Some of you have asked whether I was going to craft a litany for Father’s Day as I did for Mother’s Day. I must confess that I don’t have nearly the same sentiment around Father’s Day as I do for Mother’s Day. I am blessed with a father who is magnificent and with whom I have an extraordinary relationship–a relationship many may find to be improbable or even impossible with their own father. (I was blessed with a mother who was also magnificent and with whom I had an extraordinary relationship. All of which ended way too soon.)
So I was less inspired by my own experiences around Father’s Day and more inspired by the experiences of some of you. I hope this litany does for men, fathers and their children the same things it did for women, mothers and their children at Mother’s Day. Once again, please feel free to use this litany as best fits for you and your context.
God of creation, you have been in the business of fathering children for generations.
On this day, we thank you for the fathers who have desired to do the same, who have contributed to the process of new life through creating children and adopting them. We thank you for the ways in which they teach us to love and care for ourselves and the world around us.
We pray for the men who deeply desire to become fathers but labor to do so. We ask that you provide hope in the midst of distress and struggle and that you remind these men that they are no less of a person because of imperfect biology.
We pray for the men who have loved and lost children–for whom this day is fraught with painful reminders of who and what they have lost. We pray that they may encounter you in new and different ways through other children in their lives and find peace.
We thank you for the men who have made a difference in our lives as fathers, who loved and cared for us in the ways you would. Who taught us how to work hard, enjoy what we do, and get outside and play.
We thank you for the men who have worked to be the best fathers possible but whose experiences of parenting have not matched their expectations. We ask that you bolster these fathers of children who may be prodigals, of children who make choices for themselves that may be different than what we would like. Remind them of the ways in which they lived up to your idea of fatherhood and that love and grace is neverending.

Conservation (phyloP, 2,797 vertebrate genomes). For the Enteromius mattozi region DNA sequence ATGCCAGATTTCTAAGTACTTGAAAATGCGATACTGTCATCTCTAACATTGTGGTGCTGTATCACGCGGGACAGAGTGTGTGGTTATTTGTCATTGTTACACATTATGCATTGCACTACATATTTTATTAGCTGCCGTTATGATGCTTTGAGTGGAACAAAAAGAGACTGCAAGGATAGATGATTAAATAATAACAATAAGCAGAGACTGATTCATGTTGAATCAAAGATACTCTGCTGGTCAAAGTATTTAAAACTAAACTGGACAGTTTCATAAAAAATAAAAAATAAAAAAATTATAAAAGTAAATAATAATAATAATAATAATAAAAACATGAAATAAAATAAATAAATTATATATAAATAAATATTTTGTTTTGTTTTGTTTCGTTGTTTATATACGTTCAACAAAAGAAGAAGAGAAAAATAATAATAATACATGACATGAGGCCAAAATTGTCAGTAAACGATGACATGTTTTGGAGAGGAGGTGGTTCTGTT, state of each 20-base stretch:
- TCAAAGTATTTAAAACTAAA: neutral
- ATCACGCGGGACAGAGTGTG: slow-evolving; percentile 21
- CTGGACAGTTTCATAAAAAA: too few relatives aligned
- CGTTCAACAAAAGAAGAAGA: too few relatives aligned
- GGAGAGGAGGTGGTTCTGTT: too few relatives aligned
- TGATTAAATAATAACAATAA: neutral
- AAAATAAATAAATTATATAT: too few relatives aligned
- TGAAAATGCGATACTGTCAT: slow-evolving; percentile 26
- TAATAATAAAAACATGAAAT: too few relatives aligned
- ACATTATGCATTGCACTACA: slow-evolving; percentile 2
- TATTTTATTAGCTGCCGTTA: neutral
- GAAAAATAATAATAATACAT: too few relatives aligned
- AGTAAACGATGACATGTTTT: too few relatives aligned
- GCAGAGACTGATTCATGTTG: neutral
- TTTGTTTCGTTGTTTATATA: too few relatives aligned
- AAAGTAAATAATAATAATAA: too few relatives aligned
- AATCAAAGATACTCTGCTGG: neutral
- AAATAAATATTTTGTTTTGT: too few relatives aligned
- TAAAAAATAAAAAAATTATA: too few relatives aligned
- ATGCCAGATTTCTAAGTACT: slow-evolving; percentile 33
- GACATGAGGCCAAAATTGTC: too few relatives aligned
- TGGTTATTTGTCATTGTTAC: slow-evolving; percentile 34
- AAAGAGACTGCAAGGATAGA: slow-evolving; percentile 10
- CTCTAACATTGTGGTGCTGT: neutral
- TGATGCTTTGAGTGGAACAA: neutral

We thank you for the men who tried to be fathers, but who may have failed because they lacked the resources–emotional, financial, physical–required to be present as such. We pray for those sons and daughters who mourn the father they are or were not able to have, that they may find in you, and in this community, the deeply loving and nurturing presence they have missed.
We pray for those sons and daughters who are fatherless because of disease and death, that they may have a sense of your presence in the midst of their pain and the solace and joy that come with fond memories.
We pray for the sons and daughters of fathers lost to war–the ones created by man and the ones that brew within–that we might recognize the complexities of this world and work for peace in spite of them. In the meantime, we ask that you bring peace to these families.
We thank you for the ways in which our lives are shaped by our fathers, by our quest for fatherhood, and for fatherhood itself.
Above all, Creator, may we all work to be the kind of parent for our children and the children around us that you have been for your children for generations. Help us to look to your Spirit as a guide for being parent–for knowing how to love, when to speak, when to whisper, when to stay silent, how to play, how to nurture and comfort, and how to be present.
We ask these things of you, in the name of our Brother, Jesus. Amen.